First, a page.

I am reviewing some quantum mechanics and and have come across a solution to a differential equation that I do not understand in the derivation of the quantum harmonic oscillator. The Schrodinger equation for a 1D harmonic oscillator is:


with the introduction of:

$$K=\frac{2E}{\hbar\omega}, \xi=\sqrt{\frac{m\omega}{\hbar}}x$$

for $\xi>>K$, we get:

$$\frac{d^2 \psi }{d\xi ^2} \approx \xi^2\psi$$

With solution:

$$\psi = A\exp\left(-\dfrac{\xi^2}{2}\right) + B\exp\left(\dfrac{\xi^2}{2}\right )$$

Where I was expecting the solution to be:

$$\psi = A\exp(-{\xi}) + B\exp({\xi}).$$

Can someone point out what I am missing? Thanks in advance

  • 3
    $\begingroup$ $\xi$ is your variable hence you cannot use the "normal" method of solving $\lambda^2 = \xi^2$. $\endgroup$ – user88595 Jun 5 '14 at 21:51
  • $\begingroup$ Could you explain how the above solution is obtained? $\endgroup$ – Stripers247 Jun 5 '14 at 22:05
  • 1
    $\begingroup$ Despite it's simplicity it's not that easy and don't think the answer is correct. I suggest you have a look at WA. Where did you get your solution from? $\endgroup$ – user88595 Jun 5 '14 at 22:25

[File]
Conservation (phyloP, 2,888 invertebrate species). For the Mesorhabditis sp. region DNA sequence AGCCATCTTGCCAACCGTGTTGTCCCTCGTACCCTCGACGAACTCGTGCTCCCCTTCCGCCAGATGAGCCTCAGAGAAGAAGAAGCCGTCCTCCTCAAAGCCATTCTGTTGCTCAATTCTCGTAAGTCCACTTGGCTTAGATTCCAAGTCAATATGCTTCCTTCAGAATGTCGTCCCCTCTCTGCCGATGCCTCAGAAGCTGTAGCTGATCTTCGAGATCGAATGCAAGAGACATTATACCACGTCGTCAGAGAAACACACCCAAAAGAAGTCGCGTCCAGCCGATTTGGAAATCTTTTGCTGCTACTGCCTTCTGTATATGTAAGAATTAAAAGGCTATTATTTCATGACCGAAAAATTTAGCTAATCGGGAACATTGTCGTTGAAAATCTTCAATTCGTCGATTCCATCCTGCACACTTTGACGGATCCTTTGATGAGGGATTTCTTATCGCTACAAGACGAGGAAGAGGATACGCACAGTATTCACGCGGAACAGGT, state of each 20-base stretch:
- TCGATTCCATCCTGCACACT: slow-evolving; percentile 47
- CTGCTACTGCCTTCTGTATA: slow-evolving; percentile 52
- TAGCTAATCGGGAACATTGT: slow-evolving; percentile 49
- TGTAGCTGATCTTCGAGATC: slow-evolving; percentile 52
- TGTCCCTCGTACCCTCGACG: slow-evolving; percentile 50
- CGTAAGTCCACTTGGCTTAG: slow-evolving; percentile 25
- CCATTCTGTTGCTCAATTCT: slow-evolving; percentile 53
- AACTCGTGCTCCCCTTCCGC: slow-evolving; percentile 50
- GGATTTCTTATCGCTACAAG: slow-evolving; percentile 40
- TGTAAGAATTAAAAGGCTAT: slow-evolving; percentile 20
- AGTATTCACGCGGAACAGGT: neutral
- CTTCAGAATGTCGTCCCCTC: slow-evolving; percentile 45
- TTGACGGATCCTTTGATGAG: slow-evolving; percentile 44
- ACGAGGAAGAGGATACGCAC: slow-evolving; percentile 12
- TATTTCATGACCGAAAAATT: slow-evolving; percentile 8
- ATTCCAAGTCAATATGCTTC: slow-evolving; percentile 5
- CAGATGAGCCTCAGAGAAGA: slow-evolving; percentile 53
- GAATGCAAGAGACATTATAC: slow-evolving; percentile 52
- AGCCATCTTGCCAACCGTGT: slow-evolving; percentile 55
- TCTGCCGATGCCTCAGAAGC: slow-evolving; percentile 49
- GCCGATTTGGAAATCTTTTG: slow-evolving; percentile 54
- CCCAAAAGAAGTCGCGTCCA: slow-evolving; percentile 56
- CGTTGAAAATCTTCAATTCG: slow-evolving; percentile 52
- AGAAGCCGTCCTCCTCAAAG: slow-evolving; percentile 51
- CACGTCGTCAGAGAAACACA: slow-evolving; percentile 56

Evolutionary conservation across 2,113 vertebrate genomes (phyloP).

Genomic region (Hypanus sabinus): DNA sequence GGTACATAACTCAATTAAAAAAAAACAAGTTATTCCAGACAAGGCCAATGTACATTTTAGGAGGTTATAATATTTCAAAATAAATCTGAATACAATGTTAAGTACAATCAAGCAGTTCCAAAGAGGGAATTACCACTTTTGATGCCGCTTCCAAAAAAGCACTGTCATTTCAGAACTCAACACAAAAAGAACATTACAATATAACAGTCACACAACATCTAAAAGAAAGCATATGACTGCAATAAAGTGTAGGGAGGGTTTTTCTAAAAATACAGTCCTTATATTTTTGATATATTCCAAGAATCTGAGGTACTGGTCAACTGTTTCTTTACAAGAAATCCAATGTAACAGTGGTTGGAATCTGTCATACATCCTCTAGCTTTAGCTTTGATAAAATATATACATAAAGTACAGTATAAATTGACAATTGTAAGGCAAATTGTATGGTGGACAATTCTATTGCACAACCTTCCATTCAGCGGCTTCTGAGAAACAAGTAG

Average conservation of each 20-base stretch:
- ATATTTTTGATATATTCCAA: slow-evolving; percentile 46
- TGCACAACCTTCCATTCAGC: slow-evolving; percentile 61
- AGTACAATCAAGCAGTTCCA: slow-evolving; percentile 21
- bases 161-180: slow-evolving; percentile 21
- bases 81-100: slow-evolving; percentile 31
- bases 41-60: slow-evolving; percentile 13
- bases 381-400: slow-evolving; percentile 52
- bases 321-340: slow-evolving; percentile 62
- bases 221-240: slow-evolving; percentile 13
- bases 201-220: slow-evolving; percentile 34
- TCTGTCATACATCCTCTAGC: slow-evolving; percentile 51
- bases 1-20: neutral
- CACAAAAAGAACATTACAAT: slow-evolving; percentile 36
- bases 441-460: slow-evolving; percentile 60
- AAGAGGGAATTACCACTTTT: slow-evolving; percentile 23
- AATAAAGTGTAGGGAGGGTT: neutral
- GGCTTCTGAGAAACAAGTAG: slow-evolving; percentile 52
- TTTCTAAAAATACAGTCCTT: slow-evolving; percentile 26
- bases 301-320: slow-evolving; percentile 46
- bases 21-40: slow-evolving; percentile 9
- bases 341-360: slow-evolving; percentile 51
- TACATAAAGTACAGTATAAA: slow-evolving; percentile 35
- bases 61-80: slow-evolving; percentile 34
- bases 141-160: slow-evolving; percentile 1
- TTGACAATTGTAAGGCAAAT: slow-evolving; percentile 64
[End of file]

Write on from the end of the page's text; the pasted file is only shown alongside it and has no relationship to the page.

• $\begingroup$ The eqn is in all the standard text books on QM. $\endgroup$ – Stripers247 Jun 5 '14 at 22:32
  • 4
    $\begingroup$ In the limit $|\xi| \gg 1$ when you can approximate the Schrodinger equation by $\frac{d^2\psi}{d\xi^2} = \xi^2\psi$. You can also approximate it by $\left(\frac{d}{d\xi} + \xi\right)\left(\frac{d}{d\xi} - \xi\right)\psi = 0$ and/or $\left(\frac{d}{d\xi} - \xi\right)\left(\frac{d}{d\xi} + \xi\right)\psi = 0$. The first one has solution $e^{\xi^2/2}$ while the second one has solution $e^{-\xi^2/2}$. In fact, the second one give you the ground state for the quantum harmonic oscillators. $\endgroup$ – achille hui Jun 5 '14 at 22:46

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